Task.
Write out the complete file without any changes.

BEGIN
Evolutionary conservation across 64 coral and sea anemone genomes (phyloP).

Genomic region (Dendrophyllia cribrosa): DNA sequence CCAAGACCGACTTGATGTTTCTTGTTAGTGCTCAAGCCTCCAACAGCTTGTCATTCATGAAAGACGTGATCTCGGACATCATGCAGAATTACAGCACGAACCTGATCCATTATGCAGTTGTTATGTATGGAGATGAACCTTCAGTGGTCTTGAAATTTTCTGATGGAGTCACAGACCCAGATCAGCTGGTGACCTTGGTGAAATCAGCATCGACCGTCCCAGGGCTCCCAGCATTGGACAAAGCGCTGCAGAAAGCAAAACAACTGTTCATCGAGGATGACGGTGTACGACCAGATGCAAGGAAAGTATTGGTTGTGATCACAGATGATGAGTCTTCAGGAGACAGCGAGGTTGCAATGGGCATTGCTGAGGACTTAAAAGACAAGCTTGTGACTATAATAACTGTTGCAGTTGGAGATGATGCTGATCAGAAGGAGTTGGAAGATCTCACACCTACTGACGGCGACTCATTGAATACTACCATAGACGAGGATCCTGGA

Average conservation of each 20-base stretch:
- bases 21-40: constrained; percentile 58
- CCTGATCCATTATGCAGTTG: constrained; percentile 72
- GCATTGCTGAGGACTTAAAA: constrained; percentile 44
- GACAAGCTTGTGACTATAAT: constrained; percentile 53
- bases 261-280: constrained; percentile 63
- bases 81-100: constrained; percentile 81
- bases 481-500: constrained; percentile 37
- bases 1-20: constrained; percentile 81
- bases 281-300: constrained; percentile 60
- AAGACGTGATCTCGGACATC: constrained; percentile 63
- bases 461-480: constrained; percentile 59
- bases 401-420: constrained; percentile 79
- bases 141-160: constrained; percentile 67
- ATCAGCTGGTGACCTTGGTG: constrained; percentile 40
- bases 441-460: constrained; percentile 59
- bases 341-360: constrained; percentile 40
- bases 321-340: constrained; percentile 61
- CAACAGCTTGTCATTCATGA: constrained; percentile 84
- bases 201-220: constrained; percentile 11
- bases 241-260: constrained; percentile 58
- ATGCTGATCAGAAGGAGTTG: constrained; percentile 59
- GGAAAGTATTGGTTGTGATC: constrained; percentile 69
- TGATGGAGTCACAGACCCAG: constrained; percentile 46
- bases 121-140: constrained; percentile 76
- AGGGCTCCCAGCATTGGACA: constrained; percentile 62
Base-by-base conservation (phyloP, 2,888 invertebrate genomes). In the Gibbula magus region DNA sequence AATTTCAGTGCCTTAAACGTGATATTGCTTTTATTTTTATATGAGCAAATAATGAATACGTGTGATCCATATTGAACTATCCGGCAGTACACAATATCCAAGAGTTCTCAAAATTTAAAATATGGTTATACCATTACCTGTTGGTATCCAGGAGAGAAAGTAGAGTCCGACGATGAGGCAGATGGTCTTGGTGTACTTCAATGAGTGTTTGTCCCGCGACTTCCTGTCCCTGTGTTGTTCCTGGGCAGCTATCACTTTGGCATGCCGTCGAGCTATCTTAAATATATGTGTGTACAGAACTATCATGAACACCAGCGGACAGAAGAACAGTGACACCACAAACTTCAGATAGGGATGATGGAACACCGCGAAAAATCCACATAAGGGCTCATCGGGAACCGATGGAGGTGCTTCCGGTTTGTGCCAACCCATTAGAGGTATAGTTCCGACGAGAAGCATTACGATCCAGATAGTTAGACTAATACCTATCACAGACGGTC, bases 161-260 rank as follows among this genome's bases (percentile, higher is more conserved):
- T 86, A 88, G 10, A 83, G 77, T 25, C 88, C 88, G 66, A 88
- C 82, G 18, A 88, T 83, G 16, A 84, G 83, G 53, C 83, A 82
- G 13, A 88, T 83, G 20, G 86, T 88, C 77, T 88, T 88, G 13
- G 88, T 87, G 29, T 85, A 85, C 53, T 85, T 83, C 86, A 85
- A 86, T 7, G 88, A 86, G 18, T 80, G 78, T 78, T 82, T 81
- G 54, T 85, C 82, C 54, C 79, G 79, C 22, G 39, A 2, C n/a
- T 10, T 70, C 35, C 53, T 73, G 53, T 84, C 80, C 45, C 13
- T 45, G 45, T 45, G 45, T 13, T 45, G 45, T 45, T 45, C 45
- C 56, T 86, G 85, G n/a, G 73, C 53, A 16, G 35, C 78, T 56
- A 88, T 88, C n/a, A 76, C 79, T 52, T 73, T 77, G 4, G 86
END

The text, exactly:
Evolutionary conservation across 64 coral and sea anemone genomes (phyloP).

Genomic region (Dendrophyllia cribrosa): DNA sequence CCAAGACCGACTTGATGTTTCTTGTTAGTGCTCAAGCCTCCAACAGCTTGTCATTCATGAAAGACGTGATCTCGGACATCATGCAGAATTACAGCACGAACCTGATCCATTATGCAGTTGTTATGTATGGAGATGAACCTTCAGTGGTCTTGAAATTTTCTGATGGAGTCACAGACCCAGATCAGCTGGTGACCTTGGTGAAATCAGCATCGACCGTCCCAGGGCTCCCAGCATTGGACAAAGCGCTGCAGAAAGCAAAACAACTGTTCATCGAGGATGACGGTGTACGACCAGATGCAAGGAAAGTATTGGTTGTGATCACAGATGATGAGTCTTCAGGAGACAGCGAGGTTGCAATGGGCATTGCTGAGGACTTAAAAGACAAGCTTGTGACTATAATAACTGTTGCAGTTGGAGATGATGCTGATCAGAAGGAGTTGGAAGATCTCACACCTACTGACGGCGACTCATTGAATACTACCATAGACGAGGATCCTGGA

Average conservation of each 20-base stretch:
- bases 21-40: constrained; percentile 58
- CCTGATCCATTATGCAGTTG: constrained; percentile 72
- GCATTGCTGAGGACTTAAAA: constrained; percentile 44
- GACAAGCTTGTGACTATAAT: constrained; percentile 53
- bases 261-280: constrained; percentile 63
- bases 81-100: constrained; percentile 81
- bases 481-500: constrained; percentile 37
- bases 1-20: constrained; percentile 81
- bases 281-300: constrained; percentile 60
- AAGACGTGATCTCGGACATC: constrained; percentile 63
- bases 461-480: constrained; percentile 59
- bases 401-420: constrained; percentile 79
- bases 141-160: constrained; percentile 67
- ATCAGCTGGTGACCTTGGTG: constrained; percentile 40
- bases 441-460: constrained; percentile 59
- bases 341-360: constrained; percentile 40
- bases 321-340: constrained; percentile 61
- CAACAGCTTGTCATTCATGA: constrained; percentile 84
- bases 201-220: constrained; percentile 11
- bases 241-260: constrained; percentile 58
- ATGCTGATCAGAAGGAGTTG: constrained; percentile 59
- GGAAAGTATTGGTTGTGATC: constrained; percentile 69
- TGATGGAGTCACAGACCCAG: constrained; percentile 46
- bases 121-140: constrained; percentile 76
- AGGGCTCCCAGCATTGGACA: constrained; percentile 62
Base-by-base conservation (phyloP, 2,888 invertebrate genomes). In the Gibbula magus region DNA sequence AATTTCAGTGCCTTAAACGTGATATTGCTTTTATTTTTATATGAGCAAATAATGAATACGTGTGATCCATATTGAACTATCCGGCAGTACACAATATCCAAGAGTTCTCAAAATTTAAAATATGGTTATACCATTACCTGTTGGTATCCAGGAGAGAAAGTAGAGTCCGACGATGAGGCAGATGGTCTTGGTGTACTTCAATGAGTGTTTGTCCCGCGACTTCCTGTCCCTGTGTTGTTCCTGGGCAGCTATCACTTTGGCATGCCGTCGAGCTATCTTAAATATATGTGTGTACAGAACTATCATGAACACCAGCGGACAGAAGAACAGTGACACCACAAACTTCAGATAGGGATGATGGAACACCGCGAAAAATCCACATAAGGGCTCATCGGGAACCGATGGAGGTGCTTCCGGTTTGTGCCAACCCATTAGAGGTATAGTTCCGACGAGAAGCATTACGATCCAGATAGTTAGACTAATACCTATCACAGACGGTC, bases 161-260 rank as follows among this genome's bases (percentile, higher is more conserved):
- T 86, A 88, G 10, A 83, G 77, T 25, C 88, C 88, G 66, A 88
- C 82, G 18, A 88, T 83, G 16, A 84, G 83, G 53, C 83, A 82
- G 13, A 88, T 83, G 20, G 86, T 88, C 77, T 88, T 88, G 13
- G 88, T 87, G 29, T 85, A 85, C 53, T 85, T 83, C 86, A 85
- A 86, T 7, G 88, A 86, G 18, T 80, G 78, T 78, T 82, T 81
- G 54, T 85, C 82, C 54, C 79, G 79, C 22, G 39, A 2, C n/a
- T 10, T 70, C 35, C 53, T 73, G 53, T 84, C 80, C 45, C 13
- T 45, G 45, T 45, G 45, T 13, T 45, G 45, T 45, T 45, C 45
- C 56, T 86, G 85, G n/a, G 73, C 53, A 16, G 35, C 78, T 56
- A 88, T 88, C n/a, A 76, C 79, T 52, T 73, T 77, G 4, G 86